- Athletes and Competition: Get the latest ski news here.
- Ski Headlines:Get the latest headline news right here.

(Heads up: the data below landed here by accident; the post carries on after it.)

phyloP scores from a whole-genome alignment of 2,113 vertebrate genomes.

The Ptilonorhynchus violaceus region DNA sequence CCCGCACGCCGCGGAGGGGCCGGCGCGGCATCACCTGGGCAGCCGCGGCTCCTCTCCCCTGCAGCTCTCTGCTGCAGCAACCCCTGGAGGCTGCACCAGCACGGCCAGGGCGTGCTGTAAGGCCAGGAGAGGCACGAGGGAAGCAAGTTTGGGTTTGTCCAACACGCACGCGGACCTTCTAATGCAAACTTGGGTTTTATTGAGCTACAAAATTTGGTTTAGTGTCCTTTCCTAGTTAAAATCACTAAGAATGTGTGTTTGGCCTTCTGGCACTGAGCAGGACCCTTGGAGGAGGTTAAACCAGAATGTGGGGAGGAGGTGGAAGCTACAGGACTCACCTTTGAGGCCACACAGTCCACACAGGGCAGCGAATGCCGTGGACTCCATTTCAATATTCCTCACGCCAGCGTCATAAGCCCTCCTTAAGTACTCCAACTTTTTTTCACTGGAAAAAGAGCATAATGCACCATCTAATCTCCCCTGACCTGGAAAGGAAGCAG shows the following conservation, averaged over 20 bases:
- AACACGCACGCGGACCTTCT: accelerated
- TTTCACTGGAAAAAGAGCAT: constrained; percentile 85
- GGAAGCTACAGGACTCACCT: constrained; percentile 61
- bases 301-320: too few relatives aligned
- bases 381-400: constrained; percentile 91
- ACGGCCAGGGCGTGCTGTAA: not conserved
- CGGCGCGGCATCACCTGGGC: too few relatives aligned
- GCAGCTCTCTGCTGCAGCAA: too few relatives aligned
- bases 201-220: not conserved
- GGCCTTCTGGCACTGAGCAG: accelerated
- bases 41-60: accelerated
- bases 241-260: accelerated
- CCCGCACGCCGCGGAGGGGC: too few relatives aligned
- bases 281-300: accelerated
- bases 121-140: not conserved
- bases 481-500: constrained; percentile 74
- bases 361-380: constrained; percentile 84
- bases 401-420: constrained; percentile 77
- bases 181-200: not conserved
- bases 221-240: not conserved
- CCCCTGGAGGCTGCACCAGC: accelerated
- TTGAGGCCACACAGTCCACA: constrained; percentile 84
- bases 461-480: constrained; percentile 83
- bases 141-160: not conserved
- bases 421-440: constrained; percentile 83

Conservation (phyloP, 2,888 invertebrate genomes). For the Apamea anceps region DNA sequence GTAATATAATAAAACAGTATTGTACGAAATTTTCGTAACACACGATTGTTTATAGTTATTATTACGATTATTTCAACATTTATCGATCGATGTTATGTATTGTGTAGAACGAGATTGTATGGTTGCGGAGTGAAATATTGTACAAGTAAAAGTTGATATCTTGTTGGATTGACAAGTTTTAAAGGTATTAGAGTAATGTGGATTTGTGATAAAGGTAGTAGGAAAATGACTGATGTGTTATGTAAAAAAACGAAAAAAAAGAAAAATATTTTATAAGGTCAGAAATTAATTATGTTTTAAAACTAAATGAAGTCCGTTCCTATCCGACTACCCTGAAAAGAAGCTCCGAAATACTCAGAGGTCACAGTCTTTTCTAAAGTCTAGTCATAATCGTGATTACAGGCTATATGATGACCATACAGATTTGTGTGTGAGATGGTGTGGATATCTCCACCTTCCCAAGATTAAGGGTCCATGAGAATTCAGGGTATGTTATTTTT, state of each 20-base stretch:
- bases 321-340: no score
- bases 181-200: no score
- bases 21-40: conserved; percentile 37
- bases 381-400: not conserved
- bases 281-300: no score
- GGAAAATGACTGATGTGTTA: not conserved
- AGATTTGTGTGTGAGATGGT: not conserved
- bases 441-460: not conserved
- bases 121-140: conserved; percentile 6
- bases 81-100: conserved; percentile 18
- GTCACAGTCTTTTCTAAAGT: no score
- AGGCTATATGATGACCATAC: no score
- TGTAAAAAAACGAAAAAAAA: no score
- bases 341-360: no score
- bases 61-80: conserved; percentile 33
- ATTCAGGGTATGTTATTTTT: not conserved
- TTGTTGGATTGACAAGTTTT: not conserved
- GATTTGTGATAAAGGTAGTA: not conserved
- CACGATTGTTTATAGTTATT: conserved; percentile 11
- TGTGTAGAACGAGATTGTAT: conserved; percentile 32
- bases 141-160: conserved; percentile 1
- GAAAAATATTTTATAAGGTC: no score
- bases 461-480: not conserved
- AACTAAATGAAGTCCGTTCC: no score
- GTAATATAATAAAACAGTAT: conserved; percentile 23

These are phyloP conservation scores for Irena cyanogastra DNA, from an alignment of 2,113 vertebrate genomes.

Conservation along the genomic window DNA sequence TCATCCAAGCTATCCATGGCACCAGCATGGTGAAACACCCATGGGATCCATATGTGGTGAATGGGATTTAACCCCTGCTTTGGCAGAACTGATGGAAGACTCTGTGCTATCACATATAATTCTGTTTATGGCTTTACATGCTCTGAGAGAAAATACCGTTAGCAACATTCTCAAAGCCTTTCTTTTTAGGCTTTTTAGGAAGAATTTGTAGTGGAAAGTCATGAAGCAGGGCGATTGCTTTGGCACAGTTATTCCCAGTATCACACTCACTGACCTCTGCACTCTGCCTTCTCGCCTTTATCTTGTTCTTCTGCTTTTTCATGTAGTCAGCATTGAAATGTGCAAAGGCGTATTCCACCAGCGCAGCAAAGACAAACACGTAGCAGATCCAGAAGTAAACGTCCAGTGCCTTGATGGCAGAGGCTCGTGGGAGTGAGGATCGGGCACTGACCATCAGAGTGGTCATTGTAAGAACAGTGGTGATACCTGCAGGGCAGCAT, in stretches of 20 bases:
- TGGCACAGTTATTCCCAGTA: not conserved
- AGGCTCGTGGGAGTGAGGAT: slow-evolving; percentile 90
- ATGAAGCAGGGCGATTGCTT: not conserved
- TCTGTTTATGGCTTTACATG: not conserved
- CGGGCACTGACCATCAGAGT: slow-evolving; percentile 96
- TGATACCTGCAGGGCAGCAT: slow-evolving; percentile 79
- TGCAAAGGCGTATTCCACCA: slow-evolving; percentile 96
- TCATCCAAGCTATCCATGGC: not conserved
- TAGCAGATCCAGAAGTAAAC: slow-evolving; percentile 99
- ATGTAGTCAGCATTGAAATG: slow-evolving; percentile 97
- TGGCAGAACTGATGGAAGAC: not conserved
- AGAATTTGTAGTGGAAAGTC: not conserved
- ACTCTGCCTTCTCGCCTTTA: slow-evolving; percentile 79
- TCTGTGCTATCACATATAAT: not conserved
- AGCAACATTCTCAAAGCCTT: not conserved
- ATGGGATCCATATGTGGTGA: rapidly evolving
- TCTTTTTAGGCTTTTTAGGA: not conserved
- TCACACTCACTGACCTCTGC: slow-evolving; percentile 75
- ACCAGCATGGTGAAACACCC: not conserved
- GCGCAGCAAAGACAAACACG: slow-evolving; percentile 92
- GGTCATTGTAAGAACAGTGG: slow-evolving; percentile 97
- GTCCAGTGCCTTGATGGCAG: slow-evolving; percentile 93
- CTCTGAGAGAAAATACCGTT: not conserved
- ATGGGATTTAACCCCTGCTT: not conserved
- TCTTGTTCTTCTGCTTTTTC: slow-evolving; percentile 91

(skiracing.com) -Sunday, (Dec. 16) the best ski racers on the planet were severely tested by Alta Badia's classic giant slalom hill, the Gran Risa. One of them rose above the challenge: America's Ted Ligety put in a first run of gargantuan proportions to lead by an amazing 2.4 seconds. It proved more than enough to secure his 14th career GS win and put him in a tie with Hermann Maier and Benjamin Raich for fourth on the all-time GS win list (among men). Though the defending GS champ, Marcel Hirscher, put the hammer down in his second run to illicit a bit of pressure, and although Ligety had his share of second run mistakes, touching his elbow to the snow high on the course, the first run lead proved to be too much for any to overcome. Ligety got his third GS win of the season by a massive 2.04 margin. Hirscher held second for his sixth podium of the season and Frenchman Thomas Fanara notched third, matching his career best mark from the same hill in December 2010 and at Adelboden in January 2011. Ligety was at a loss to explain his first run heroics. “I guess,” he said, “I just arced more than everybody else.” Arcing the Gran Risa is easier said than done. On a back and forth wide set second run down the classically rock hard surface, few looked good through their entire run. With just five skiers within three seconds of Ligety the only hope was to go all out and hope the American failed to stay on course. Though his touch down raised the possibility, Ligety's physical strength allowed him to recover and mental strength to maintain his composure. Ligety said the run was " ... a tough ride. It (Alta Badia) is always very technical and was really bumpy in that second run. A couple of times I had my elbow in the snow and everything. It wasn't easy but I was able to stay on my feet in the finish line at least." The fastest second run of the day went to Mathieu Faivre, the first man out of the start. It created a lead that held through a dozen skiers, until Davide Simoncelli used training knowledge of his local hill to take over. Faivre eventually fell to tenth. German Fritz Dopfer quickly wrestled the lead away from Simoncelli. They would finish fourth and fifth. Alexis Pinturault, with - at 21 years of age - limited experience on the Gran Risa, had been third after one run but saw his lead dwindle from errors committed high on the track leaving only Hirscher to present a challenge. And he tried, oh how he tried. Hirscher was magnificent in recording the second fastest time of the afternoon heat pushing to the limit the length of the course. Though he beat the rest of the field by nearly a second and a quarter, Ligety needed to court disaster to lose the race. He courted it, but did not succumb to it. Gepa photo